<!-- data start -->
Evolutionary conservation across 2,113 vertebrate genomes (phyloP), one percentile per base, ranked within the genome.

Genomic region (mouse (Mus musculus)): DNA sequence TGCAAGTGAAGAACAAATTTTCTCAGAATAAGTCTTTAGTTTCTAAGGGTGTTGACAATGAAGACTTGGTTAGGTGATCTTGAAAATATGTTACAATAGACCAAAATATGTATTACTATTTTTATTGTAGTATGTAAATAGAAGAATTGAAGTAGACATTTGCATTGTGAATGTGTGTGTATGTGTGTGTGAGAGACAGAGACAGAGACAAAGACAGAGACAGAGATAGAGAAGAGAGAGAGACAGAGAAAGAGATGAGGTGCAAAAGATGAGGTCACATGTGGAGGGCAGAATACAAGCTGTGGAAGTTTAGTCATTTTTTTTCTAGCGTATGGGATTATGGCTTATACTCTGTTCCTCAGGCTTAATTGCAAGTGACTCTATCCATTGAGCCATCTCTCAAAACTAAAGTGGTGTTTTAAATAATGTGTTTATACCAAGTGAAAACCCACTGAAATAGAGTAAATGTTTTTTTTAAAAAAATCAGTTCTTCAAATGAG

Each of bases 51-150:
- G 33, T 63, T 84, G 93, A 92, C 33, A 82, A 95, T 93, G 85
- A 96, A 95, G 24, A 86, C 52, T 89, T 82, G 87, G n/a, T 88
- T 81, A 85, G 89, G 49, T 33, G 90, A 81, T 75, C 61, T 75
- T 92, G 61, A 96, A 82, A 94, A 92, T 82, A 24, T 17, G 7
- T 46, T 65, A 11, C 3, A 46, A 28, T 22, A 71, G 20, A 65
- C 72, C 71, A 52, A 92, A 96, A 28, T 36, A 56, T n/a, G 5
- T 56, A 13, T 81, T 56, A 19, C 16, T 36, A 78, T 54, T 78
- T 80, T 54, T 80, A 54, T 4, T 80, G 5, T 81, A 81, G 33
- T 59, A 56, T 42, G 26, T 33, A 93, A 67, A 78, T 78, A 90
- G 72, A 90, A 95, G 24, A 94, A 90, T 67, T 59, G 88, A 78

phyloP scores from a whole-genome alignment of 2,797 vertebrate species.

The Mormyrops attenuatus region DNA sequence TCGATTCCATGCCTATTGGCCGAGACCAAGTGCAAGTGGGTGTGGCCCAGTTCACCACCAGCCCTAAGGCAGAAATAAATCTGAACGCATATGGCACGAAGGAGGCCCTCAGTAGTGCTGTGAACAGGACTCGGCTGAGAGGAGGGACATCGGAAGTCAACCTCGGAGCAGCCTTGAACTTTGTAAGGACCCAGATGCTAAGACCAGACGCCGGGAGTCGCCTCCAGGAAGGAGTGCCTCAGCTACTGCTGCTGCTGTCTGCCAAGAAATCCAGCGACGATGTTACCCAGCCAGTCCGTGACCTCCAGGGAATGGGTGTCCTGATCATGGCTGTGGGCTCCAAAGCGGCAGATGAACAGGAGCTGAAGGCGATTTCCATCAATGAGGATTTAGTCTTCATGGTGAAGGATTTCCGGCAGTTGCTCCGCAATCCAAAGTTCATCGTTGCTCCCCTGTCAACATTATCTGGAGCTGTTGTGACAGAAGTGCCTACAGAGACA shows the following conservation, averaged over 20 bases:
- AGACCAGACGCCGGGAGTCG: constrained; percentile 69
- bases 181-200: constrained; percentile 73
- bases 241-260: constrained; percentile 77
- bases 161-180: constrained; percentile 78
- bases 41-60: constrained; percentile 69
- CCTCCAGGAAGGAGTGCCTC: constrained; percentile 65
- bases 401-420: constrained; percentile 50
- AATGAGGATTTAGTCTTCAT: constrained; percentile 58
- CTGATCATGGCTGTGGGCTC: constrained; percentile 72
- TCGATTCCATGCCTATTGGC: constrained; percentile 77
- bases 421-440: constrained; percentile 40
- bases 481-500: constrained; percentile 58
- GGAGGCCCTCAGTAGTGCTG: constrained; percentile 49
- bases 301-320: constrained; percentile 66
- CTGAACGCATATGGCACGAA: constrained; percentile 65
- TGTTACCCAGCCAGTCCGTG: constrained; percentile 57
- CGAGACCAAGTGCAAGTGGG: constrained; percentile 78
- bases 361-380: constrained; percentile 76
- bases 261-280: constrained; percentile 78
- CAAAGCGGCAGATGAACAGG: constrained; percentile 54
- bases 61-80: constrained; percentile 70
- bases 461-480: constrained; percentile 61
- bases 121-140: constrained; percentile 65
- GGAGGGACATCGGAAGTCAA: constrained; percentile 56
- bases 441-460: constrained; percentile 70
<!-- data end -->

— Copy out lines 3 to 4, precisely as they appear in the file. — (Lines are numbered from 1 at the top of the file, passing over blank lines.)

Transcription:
Each of bases 51-150:
- G 33, T 63, T 84, G 93, A 92, C 33, A 82, A 95, T 93, G 85